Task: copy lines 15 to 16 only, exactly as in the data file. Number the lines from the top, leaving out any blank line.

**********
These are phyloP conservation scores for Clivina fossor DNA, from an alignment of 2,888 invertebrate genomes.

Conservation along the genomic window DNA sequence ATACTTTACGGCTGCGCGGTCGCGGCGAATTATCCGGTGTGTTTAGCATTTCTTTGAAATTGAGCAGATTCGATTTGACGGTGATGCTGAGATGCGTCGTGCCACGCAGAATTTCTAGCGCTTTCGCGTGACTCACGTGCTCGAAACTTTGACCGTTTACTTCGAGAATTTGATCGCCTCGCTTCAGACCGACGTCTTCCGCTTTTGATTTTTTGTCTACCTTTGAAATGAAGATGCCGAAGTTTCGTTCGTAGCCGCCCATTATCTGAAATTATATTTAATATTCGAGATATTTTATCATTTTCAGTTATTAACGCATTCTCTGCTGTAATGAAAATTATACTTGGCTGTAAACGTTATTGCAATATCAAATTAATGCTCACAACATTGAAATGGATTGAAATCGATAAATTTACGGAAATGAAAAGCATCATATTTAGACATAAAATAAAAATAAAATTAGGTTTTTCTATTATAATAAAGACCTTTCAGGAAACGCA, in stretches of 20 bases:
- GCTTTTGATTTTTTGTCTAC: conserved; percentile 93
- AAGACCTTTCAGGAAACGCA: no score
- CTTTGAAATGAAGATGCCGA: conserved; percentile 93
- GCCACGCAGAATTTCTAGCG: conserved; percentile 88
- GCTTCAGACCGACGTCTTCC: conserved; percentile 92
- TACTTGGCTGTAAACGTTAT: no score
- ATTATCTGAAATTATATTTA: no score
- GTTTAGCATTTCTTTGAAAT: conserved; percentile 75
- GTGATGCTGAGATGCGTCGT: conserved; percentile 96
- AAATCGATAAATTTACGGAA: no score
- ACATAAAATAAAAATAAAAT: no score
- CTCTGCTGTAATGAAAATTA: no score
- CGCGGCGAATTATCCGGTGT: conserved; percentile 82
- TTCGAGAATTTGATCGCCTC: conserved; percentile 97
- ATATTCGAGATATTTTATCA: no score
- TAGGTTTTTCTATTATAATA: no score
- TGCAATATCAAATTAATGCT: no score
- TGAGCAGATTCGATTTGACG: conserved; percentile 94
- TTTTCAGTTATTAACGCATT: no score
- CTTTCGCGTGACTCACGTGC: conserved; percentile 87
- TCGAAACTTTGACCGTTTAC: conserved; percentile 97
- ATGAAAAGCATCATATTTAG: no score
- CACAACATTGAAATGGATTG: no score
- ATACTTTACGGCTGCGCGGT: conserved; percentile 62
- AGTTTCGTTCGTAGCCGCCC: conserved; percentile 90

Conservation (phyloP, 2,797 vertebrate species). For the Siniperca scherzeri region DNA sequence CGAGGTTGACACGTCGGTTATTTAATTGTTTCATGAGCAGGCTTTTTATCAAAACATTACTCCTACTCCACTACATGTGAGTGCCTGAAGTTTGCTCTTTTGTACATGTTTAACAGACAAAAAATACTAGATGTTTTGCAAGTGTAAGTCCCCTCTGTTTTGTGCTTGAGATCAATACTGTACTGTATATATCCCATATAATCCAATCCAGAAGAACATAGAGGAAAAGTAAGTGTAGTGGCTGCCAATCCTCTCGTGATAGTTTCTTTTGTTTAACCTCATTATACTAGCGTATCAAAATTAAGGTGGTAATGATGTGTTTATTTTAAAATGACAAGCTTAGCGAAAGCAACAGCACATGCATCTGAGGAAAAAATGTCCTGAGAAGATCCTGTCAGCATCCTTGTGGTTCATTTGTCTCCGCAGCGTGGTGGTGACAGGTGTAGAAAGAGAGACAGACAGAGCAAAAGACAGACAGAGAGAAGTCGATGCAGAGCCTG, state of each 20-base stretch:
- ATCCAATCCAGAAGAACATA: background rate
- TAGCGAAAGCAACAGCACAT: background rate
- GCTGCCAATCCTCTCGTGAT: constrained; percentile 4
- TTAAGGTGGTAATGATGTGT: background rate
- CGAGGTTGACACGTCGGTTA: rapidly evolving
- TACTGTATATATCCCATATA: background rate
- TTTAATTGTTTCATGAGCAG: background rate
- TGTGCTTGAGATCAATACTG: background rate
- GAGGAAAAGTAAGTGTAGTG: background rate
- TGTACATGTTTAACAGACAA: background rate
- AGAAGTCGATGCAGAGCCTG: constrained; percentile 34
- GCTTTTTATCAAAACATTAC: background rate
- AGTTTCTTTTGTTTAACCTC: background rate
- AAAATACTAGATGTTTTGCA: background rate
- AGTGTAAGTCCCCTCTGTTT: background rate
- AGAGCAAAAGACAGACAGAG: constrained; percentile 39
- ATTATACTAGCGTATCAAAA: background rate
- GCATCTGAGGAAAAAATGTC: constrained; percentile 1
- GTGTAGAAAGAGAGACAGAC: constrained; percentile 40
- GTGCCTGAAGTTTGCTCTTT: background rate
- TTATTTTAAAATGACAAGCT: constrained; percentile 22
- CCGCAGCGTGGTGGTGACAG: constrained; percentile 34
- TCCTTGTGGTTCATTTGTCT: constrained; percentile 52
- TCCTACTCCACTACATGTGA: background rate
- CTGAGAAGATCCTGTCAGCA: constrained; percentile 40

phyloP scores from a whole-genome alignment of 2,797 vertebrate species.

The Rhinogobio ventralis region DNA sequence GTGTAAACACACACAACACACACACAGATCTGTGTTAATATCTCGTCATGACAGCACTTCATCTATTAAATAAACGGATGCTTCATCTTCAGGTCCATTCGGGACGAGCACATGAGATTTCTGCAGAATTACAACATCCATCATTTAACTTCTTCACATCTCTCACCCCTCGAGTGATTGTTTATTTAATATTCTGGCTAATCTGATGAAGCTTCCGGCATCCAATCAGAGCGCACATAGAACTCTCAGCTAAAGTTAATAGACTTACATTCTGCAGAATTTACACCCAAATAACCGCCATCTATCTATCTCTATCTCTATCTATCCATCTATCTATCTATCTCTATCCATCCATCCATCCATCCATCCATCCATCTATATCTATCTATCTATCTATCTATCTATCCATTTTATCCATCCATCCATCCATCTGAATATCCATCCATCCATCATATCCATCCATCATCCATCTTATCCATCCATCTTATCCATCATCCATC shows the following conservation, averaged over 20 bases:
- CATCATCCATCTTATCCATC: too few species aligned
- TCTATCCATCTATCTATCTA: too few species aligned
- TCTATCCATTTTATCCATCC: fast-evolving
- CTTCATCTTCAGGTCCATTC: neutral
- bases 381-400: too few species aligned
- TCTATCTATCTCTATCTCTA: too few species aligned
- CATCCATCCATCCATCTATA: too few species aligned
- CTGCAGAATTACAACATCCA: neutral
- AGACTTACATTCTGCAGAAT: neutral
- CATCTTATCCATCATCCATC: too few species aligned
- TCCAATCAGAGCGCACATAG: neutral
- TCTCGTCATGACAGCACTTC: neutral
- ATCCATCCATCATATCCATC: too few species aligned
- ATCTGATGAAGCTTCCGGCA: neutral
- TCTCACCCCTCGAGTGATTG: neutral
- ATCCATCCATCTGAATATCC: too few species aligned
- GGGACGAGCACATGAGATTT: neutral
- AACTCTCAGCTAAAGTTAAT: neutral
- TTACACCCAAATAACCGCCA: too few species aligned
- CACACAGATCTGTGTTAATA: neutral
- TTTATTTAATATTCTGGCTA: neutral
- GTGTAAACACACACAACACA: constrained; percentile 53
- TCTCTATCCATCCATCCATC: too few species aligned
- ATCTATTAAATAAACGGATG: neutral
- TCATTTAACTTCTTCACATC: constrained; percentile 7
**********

- CGCGGCGAATTATCCGGTGT: conserved; percentile 82
- TTCGAGAATTTGATCGCCTC: conserved; percentile 97